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Understanding the Connection Between Food Insecurity and Type 2 Diabetes

Mary Caffrey
The results support other evidence that suggests the link between irregular eating patterns and diabetes is distinctly different from the one that drives obesity.
Eating what is available—whether it’s healthy or not—is more common among those living paycheck to paycheck, and it’s a reason why food insecurity is emerging as an independent risk factor for type 2 diabetes (T2D).

Now, a new study finds that living in a food insecure household may more than double a person’s risk of developing T2D. The findings, just published in PLoS ONE, come from researchers who studied responses from 4739 people who took part in a 2004 Canadian Community Health Survey and linked these answers with healthcare records.

Patients were then followed for an average of 11.6 years, and researchers looked for common characteristics of those who reported food insecurity and later developed T2D. There were 577 cases of T2D after 12.1 years of follow-up.

Researchers identified those experiencing food insecurity through a questionnaire that asked if the person routinely skipped meals, could afford a balanced diet, or had gone a full day without eating for lack of money. They also asked about alcohol use, and a smaller group of participants were asked dietary recall questions to gauge the quality of their food.

Those who reported being food insecure tended to be younger, female, and non-white; they had lower incomes and lower quality diets than those who were deemed food secure. Those who were food insecure were more likely to be smokers, less active, and obese.

Overall, the hazard ratio (HR) for someone living in a food insecure household developing T2D was 2.40 (95% CI, 1.17-4.94). When adjusted for body mass index (BMI), the association between food insecurity and T2D dropped slightly (HR = 2.08; 95% CI, 0.99-4.36). The authors noted that the results suggest the mechanism connecting food insecurity and diabetes is “distinctly different” than one associated with obesity.

“Repeated episodes of food inadequacy may exacerbate insulin resistance, independently of the pathway through weight gain,” they write. “Our results also support this finding, given that there is still a large effect of food insecurity on diabetes risk even after adjustment for BMI.”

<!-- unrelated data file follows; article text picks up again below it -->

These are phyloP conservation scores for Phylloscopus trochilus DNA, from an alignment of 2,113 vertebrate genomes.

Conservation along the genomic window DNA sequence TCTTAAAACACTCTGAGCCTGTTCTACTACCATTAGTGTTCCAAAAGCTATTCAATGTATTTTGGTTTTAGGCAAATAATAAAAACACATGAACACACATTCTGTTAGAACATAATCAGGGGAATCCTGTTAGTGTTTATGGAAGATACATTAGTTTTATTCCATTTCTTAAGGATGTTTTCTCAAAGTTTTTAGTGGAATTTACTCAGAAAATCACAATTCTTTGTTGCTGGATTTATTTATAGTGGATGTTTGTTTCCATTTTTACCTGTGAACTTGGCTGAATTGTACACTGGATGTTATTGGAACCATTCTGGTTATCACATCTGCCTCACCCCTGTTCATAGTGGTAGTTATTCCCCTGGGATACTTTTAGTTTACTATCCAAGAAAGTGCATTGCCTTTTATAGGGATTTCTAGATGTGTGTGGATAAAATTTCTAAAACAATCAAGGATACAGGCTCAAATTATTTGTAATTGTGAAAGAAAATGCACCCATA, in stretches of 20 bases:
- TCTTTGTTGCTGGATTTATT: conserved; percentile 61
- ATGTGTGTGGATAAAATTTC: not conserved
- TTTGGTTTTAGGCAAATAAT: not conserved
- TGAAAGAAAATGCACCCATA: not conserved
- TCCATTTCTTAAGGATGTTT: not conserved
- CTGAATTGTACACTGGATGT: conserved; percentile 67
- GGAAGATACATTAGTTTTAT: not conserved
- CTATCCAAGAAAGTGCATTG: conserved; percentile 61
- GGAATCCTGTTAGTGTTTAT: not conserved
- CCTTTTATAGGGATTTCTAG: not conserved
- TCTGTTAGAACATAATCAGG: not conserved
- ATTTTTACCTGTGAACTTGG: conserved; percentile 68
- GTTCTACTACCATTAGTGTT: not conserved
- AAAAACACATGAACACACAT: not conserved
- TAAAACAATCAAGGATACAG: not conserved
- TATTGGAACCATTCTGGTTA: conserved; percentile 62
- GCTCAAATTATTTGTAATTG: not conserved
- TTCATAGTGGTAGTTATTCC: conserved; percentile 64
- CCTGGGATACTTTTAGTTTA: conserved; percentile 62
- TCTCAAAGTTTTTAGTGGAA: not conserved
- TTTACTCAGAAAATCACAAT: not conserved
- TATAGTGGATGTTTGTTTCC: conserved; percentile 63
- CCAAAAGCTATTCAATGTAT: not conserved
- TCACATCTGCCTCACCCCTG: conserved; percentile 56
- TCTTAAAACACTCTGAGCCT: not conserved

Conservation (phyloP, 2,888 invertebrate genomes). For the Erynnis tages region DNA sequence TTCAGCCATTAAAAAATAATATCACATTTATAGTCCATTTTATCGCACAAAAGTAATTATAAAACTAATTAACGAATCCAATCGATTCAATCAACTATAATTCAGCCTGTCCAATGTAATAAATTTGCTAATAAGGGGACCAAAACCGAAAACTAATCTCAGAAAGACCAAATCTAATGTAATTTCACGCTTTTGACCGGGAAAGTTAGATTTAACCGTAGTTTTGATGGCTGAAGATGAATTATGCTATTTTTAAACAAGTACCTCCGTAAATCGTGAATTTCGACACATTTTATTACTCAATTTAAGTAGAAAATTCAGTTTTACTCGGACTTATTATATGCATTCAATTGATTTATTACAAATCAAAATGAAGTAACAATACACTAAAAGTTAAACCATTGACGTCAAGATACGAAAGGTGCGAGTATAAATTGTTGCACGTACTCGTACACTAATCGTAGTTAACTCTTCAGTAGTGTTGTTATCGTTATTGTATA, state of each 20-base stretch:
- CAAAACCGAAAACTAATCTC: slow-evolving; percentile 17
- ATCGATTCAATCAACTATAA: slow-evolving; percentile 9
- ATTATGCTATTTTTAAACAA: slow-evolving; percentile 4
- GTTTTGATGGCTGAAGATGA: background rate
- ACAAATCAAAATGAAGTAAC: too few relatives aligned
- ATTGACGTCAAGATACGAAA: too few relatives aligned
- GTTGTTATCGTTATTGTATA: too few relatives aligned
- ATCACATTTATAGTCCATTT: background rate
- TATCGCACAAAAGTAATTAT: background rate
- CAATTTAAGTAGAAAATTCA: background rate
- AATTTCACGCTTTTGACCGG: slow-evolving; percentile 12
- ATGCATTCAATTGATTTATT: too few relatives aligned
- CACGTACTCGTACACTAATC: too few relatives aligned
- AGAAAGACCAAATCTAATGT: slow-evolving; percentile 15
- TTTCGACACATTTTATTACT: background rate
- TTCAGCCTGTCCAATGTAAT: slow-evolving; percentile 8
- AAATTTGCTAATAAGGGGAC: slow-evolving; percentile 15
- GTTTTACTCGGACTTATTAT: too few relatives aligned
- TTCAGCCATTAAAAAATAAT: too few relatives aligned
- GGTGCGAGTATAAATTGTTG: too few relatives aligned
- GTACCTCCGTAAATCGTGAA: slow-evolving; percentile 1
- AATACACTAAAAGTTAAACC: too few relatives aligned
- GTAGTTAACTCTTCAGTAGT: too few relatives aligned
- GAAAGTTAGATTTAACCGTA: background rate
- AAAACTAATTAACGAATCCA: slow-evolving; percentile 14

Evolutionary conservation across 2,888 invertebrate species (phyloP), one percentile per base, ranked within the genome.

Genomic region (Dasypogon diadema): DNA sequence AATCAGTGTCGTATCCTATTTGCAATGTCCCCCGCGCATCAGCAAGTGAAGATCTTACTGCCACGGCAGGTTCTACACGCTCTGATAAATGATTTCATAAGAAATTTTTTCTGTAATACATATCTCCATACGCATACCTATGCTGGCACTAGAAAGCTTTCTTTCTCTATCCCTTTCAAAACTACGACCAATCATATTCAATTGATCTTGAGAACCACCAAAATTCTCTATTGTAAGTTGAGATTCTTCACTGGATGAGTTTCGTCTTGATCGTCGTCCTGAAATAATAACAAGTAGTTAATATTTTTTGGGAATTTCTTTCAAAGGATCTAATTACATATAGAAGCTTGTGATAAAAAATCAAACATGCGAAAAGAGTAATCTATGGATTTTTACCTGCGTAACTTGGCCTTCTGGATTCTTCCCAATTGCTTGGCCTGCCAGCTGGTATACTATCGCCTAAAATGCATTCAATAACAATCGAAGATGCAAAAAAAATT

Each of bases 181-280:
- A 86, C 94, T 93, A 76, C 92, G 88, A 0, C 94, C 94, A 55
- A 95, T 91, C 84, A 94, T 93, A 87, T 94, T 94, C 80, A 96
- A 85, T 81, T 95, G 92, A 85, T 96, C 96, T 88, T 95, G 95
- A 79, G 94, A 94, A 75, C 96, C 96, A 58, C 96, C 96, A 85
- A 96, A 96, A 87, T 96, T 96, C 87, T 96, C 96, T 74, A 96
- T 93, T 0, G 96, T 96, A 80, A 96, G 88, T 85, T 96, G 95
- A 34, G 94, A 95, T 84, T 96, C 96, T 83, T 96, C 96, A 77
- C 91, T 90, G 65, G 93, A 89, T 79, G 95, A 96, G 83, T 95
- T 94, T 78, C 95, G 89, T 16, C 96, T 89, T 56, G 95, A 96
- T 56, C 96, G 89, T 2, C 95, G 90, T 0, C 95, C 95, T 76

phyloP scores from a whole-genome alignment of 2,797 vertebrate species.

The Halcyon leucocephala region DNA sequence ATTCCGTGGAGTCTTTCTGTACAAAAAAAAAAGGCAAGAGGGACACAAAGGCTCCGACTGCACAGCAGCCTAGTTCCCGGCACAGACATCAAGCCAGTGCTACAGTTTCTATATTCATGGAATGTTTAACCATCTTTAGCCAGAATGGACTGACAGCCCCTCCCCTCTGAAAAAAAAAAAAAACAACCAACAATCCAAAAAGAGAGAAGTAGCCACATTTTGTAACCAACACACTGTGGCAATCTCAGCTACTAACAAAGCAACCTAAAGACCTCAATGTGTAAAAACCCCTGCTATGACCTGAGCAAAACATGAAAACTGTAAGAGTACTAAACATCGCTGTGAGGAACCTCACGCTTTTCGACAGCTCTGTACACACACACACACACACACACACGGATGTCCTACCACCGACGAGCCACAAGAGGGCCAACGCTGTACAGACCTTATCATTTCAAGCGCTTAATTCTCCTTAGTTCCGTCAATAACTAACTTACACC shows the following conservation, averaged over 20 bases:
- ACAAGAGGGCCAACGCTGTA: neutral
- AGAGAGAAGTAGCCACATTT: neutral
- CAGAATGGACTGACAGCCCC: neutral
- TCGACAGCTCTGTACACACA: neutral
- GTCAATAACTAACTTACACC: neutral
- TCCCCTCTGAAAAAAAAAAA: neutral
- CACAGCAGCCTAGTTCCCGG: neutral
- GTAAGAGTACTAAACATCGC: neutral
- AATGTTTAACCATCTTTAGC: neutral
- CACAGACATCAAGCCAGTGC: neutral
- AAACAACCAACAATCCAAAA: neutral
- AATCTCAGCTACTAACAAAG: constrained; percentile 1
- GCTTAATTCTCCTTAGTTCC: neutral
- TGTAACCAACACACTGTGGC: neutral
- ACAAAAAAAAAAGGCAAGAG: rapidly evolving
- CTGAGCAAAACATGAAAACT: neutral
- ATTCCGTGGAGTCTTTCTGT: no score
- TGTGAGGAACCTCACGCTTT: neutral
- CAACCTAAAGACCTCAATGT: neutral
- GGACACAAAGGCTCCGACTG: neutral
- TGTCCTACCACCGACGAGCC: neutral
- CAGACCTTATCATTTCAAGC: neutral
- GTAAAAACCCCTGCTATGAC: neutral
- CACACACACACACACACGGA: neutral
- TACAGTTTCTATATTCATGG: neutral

A sensitivity analysis to exclude those diagnosed with T2D within 1 year and 2 years of the interview did not meaningfully change the results. When 1-year diagnoses were excluded the HR was 2.38 (95% CI, 1.12-5.05); when 2-year diagnoses were excluded the HR was 2.36 (95% CI, 1.03-5.41).

The authors note the food insecurity is a growing problem in developed countries and boils down to the financial picture at the household level. Food supply is affected by any disruption of monthly paychecks or social assistance, or the addition of an unforeseen expense. “This cycle of financial instability often contributes to episodic underconsumption, followed by overconsumption during times of adequacy, resulting in binge-fast cycles that are associated with insulin resistance and progression to type 2 diabetes,” they write.

Interest in social determinants of health like food insecurity and homelessness is growing among health plans, who view investments in these areas as a path to preventing more expensive chronic conditions.

Just last week, the integrated benefit network  Solera Health announced a partnership with the California Food is Medicine Coalition. The coalition is a group of nonprofit, medically tailored food and nutrition providers working on a pilot to bring medically appropriate meals to 1000 Medi-Cal members with chronic conditions, like congestive heart failure or T2D.  Kaiser Permanente recently announced it will invest $200 million to address homelessness and housing instability.


Tait CA, Abbe MRL, Smith PM, Rosella LC. The association between food insecurity and incident type 2 diabetes in Canada: a population-based cohort study. PLoS ONE. 2018;13(5):e0195962. doi: 10.1371/journal.pone.0195962.

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